As an organisation we are committed to listening to the views of the providers that we regulate. As well as listening to the feedback our inspectors receive from individual provider organisations, we also seek to understand what providers think about how CQC regulates them via our external co production groups, views gathered before, during and post inspection and via our own annual survey of all registered hospital providers. NHS Providers’ annual survey on regulation is another useful measure and I noted the results from this year’s survey with interest.
I was pleased to see an increase in respondents who said they thought that that CQC and NHS Improvement have become more closely aligned in the past 18 months. It is good to know that the progress we have made in ensuring a more coordinated approach with other regulators has been recognised by a number of NHS trusts.
Working more closely with partners to agree a shared view of quality and avoid duplication is a priority for us, as set out in our five year strategy published last year and reflected in the changes we are making to the way we monitor, inspect and rate NHS trusts as part of the next phase of regulation.
Working more closely with partners to agree a shared view of quality and avoid duplication is a priority for uschief inspector of hospitals
The changes to our approach for NHS trusts are being introduced following an eight week consultation and mark a move away from large comprehensive inspections towards more targeted, intelligence driven assessments, focused on individual core services and trust leadership. Earlier this week we published a number of documents, including our new assessment frameworks for health and adult social care, and guidance for trusts on our new inspection approach for hospitals.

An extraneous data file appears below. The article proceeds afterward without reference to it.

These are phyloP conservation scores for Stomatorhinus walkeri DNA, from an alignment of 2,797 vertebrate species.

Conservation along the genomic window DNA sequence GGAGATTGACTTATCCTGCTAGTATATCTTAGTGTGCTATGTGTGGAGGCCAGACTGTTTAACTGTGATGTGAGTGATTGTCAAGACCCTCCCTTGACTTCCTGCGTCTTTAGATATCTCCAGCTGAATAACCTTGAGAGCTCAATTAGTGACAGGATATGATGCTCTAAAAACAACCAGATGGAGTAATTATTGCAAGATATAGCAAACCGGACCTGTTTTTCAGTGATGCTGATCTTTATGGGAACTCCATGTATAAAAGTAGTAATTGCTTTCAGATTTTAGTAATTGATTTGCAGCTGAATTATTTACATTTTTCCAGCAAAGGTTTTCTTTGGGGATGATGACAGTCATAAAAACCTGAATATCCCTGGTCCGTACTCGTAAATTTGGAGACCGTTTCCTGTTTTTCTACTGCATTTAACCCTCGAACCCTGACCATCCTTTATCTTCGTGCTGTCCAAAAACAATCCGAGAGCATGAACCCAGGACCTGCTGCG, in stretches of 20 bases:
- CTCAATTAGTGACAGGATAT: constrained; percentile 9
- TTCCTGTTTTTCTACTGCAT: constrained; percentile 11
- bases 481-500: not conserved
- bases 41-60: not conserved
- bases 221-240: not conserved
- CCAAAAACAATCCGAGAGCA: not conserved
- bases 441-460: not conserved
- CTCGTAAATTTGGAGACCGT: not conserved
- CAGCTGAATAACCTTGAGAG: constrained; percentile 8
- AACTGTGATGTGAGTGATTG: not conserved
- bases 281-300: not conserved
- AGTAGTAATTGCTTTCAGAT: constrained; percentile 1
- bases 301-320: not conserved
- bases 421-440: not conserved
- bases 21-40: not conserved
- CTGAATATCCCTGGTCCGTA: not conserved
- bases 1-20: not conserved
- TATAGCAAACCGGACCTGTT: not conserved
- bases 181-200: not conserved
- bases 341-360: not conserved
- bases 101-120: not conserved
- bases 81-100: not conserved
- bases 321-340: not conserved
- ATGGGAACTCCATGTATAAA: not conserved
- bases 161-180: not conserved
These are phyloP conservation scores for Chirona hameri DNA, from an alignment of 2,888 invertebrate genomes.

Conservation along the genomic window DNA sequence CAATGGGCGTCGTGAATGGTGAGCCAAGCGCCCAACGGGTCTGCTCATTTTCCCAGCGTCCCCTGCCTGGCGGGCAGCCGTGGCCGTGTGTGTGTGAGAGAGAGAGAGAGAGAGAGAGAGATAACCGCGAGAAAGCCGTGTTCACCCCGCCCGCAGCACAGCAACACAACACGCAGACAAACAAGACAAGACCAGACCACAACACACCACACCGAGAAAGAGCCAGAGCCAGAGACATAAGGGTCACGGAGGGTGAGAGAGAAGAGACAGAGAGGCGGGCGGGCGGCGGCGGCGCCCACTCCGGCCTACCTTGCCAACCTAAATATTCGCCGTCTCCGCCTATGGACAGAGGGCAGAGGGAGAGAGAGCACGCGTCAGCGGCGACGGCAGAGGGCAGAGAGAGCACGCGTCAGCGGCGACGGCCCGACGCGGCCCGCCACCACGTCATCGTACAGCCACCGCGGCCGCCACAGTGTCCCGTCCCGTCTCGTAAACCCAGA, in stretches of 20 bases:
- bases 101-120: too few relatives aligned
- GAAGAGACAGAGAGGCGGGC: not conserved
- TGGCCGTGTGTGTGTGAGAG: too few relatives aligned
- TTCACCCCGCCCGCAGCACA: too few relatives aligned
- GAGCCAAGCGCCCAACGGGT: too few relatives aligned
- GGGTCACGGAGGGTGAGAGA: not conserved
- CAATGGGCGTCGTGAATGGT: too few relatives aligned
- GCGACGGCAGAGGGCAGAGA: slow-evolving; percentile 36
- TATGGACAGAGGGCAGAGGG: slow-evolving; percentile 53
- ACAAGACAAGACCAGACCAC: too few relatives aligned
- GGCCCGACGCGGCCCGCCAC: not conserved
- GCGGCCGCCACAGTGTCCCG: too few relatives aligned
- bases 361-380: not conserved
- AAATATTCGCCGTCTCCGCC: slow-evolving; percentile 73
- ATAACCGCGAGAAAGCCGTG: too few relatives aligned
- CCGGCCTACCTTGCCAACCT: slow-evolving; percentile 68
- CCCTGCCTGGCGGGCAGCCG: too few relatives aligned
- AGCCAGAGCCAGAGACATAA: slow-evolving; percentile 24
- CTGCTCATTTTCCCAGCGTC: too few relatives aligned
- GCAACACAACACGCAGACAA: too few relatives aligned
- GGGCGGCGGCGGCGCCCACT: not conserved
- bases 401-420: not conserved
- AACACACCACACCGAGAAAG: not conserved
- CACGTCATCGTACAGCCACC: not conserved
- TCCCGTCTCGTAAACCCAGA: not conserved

Next phase of regulation
Key changes include the introduction of a new regular provider information return (PIR) which is focussed on requesting data that is not available from other sources. This will reduce the reporting requirements on trusts and ease administrative burden. The first new provider information requests have been sent to NHS trusts this week starting with those where our intelligence indicates greatest risk or those that have not been inspected in the past 12 months. We expect to have sent PIRs to around a third of trusts by the end of the year. Our new approach inspections will start from September.
In time we plan to move to a single online collection mechanism that providers will use to submit and update information needed for both CQC monitoring and inspection and to help NHS Improvement identify support needs under its Single Oversight Framework. We have also been working closely with NHSI to further align our approach by developing a shared well led assessment framework and a new use of resources assessment and rating for NHS acute hospitals. We continue to pilot this work in the coming months, in collaboration with trusts and NHS Improvement. In doing so we are keen to work with NHS providers to better understand the detail of any regulatory burden resulting from CQC and other organisations.
CQC Insight has been designed to help us identify potential changes to quality since the previous inspection and allows us to have a rolling picture of what quality looks like, based on a number of data sources.chief inspector of hospitals